Outthink your camera!
If you can think about an image more than your camera does then you will move forward in photography. When digital replaced analog in photography there was a sudden rush of people thinking the secret had been revealed and they could now enter the world of the professional photographer. That it was the digital camera that would elevate them to the next ‘rock star’ in the photography world.
The truth is that for most it is not happening and the realization is that it was never all about the camera but more about themselves. That new piece of gear is just a complex piece of technology that has no ‘minds eye’ or intention. It does not know where to stand or what time to be there or what to include or exclude from a composition to make it better. It knows nothing of timing and capturing that precise moment as it happens, not before or after. It is no more than a tool to a professional photographer. An instrument placed between the photographers eye and the scene they wish to capture, that’s all.
The camera has evolved since the first photographic image was taken in 1827 with a camera obscura and will continue to advance as technology progresses. What is in front of the camera and behind it are the true secret to great photography. The ‘minds eye’ is where the vision, idea and plans for execution are born. Without intention there is only luck and chance to being in the right place at the right time and knowing what to do when you are there. The sun still rises and sets, the tides come in and out and the seasons change in front of the camera.
If you look at all the great photographers and the images produced over almost two centuries it can’t be all about the camera. The instrument was invented and the photographer evolves from it. The same camera in two different hands does not create the same image. There is no instinct within the camera body.
I think the hardest point to instill in the amateur photographer is that they must look within for the great photographs and then utilize the camera to show the viewer that vision. Again and again they attempt to capture a moment without seeing the picture first in their head. The camera today has been given far to much responsibility in the production of outstanding photography due to the lack of understanding by the operator. Yes, the operator. It would be a better designation for some to call themselves a Nikon or Canon camera operator. Even then they know little about the functions of the system they choose. You cannot call yourself a photographer if you do nothing more than aim a camera. You contribute very little to the outcome when you consider the subject, camera and photographer are the key elements to all images and that the great photographs are what the photographer imagined and executed as he intended. If any of the elements are discarded the process will fail. You must have a subject to photograph and a camera to capture the moment but first you have to make an effort to provide the creative input. The photographer has to in control of all the choices not the camera.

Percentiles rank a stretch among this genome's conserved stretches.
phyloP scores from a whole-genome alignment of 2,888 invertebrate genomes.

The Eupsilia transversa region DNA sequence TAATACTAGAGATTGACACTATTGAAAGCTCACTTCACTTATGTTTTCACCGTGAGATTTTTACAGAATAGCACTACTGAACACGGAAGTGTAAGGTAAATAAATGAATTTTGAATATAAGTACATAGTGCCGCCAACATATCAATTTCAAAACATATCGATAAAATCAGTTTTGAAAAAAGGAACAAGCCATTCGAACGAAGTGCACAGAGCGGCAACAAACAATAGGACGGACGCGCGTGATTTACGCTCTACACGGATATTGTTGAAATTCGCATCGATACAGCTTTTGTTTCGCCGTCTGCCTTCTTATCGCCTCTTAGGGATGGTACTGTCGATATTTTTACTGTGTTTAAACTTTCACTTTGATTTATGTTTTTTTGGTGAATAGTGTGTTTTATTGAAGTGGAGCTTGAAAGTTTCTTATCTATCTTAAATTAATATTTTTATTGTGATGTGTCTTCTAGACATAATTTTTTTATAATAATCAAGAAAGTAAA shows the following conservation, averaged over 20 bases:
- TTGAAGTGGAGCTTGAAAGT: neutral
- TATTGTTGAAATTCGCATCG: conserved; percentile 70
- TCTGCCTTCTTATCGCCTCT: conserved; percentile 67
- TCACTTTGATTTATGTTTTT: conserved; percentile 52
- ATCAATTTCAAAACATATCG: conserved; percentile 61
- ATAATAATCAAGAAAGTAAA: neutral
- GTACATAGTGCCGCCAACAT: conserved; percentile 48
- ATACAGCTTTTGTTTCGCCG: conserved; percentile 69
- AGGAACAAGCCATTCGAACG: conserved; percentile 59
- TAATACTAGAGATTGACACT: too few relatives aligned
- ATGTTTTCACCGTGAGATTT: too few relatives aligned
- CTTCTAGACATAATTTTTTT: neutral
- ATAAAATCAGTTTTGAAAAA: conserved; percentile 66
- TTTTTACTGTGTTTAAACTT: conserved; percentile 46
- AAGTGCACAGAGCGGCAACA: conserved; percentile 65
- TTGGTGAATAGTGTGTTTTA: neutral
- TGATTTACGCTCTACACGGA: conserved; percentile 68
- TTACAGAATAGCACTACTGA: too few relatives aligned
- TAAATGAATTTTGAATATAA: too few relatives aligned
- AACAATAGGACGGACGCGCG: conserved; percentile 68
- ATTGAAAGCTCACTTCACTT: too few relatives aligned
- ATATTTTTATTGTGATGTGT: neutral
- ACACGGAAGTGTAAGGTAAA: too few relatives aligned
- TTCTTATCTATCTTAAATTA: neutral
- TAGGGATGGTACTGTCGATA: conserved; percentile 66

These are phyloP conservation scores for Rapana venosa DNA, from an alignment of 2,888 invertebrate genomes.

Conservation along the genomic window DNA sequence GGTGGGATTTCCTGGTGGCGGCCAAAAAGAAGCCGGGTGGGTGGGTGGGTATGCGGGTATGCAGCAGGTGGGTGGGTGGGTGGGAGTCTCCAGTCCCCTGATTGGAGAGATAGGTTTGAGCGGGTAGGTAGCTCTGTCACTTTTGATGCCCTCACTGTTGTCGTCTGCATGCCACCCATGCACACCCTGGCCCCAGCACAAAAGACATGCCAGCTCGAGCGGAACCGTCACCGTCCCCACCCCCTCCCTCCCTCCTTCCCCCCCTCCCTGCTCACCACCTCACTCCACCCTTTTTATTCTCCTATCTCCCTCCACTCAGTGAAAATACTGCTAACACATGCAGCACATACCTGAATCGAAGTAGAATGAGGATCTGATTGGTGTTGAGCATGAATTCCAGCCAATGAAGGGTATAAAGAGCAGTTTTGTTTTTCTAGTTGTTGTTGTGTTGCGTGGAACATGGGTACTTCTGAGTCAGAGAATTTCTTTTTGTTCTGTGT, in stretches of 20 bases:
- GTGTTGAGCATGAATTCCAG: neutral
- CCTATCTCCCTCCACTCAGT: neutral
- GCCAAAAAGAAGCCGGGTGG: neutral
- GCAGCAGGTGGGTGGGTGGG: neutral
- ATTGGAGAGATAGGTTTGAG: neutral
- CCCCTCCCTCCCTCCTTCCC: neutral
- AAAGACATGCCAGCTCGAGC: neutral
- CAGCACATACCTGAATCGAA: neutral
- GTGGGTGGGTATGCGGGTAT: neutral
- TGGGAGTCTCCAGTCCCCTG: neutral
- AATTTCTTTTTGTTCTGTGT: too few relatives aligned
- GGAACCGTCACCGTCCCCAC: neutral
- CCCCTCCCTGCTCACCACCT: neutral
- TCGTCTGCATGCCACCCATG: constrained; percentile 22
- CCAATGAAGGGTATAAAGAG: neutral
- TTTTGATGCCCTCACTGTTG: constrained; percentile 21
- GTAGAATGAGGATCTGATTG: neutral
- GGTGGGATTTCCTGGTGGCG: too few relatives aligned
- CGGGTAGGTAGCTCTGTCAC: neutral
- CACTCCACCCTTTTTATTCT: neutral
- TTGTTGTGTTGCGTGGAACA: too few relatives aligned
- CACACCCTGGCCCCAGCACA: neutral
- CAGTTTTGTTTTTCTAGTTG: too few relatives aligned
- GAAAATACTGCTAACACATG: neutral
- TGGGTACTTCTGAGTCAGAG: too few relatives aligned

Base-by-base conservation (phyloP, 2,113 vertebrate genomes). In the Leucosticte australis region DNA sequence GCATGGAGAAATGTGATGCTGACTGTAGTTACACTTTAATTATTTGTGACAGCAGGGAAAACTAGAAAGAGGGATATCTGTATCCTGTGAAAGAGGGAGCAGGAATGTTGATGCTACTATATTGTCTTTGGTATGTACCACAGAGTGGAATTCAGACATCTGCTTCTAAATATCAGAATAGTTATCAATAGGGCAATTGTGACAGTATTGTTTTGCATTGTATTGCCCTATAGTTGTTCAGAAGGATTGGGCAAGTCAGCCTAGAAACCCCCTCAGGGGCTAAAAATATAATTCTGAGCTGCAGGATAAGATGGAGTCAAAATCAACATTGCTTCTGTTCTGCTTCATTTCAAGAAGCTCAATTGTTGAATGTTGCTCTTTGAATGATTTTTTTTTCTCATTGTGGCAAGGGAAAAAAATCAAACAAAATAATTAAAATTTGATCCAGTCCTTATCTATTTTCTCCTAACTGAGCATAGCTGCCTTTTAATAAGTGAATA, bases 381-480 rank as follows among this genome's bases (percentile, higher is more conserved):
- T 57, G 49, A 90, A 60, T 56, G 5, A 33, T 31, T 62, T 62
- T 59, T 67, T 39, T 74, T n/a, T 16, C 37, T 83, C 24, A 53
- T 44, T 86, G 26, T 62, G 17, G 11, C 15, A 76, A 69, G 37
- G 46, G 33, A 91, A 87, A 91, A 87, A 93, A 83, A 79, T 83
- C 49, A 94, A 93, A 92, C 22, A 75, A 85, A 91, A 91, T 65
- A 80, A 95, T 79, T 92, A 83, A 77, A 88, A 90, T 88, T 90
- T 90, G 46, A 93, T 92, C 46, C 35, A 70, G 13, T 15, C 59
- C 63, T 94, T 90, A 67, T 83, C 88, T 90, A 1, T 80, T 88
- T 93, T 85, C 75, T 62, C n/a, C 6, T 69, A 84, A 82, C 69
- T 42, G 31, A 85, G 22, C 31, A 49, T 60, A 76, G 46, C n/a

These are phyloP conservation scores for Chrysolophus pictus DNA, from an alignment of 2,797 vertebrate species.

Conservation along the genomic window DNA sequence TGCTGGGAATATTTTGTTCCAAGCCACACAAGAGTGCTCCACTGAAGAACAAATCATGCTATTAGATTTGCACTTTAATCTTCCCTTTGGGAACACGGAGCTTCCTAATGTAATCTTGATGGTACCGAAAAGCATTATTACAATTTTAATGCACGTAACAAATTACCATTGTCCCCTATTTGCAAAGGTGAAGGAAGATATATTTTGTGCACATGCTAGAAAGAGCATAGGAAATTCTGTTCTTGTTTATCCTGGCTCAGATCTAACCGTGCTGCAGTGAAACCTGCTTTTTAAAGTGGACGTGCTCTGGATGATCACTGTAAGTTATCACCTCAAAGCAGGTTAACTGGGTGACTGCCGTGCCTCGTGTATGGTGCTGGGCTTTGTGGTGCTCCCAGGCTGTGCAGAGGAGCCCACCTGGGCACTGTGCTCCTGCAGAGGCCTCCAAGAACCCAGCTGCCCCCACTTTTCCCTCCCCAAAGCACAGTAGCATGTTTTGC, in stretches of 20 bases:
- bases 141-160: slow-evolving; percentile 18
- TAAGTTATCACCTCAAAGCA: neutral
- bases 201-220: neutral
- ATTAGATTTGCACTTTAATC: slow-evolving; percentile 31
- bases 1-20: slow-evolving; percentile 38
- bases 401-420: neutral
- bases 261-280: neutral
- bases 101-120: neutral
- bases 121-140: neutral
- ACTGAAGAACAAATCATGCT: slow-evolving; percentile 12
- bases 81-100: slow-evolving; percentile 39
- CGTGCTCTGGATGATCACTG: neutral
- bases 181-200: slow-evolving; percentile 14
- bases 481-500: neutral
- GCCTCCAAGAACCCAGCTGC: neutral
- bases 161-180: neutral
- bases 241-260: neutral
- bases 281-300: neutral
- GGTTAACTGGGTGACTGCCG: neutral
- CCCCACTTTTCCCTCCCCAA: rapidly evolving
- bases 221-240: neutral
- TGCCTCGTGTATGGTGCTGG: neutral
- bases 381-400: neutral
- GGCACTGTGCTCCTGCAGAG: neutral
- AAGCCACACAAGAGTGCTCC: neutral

The modern DSLR camera today has given people a false sense that it has the capability of understanding the operators intent and knows how to compose and where to focus, transforming the operator into a successful photographer. I realize that society is moving farther away from learning a craft or trade that requires an effort and learning curve to be successful. The ‘quick fix’ least amount of effort mindset is the mainstream today and I can’t see it changing in the near future. Good for those of us who still know that success comes from discipline, dedication , effort and the knowledge that you can always do more to improve.
Best advice for amateur photographers who want to improve. Turn off your auto focus until you learn where to focus. Use aperture or shutter priority only. Understand the relationship between F-stops and depth of field and between shutter speed and desired effect. Shoot lots , edit later. Bracket when you can. Use the lowest ISO possible. Slow down and really look at what you see, then see the image you want to create in your mind. Finally, make the camera dance to your tune not its own.
By putting yourself in charge you will have total control over every aspect of the creation of an image and the right to call yourself a photographer.
‘There is nothing worse than a sharp photograph of a fuzzy idea.’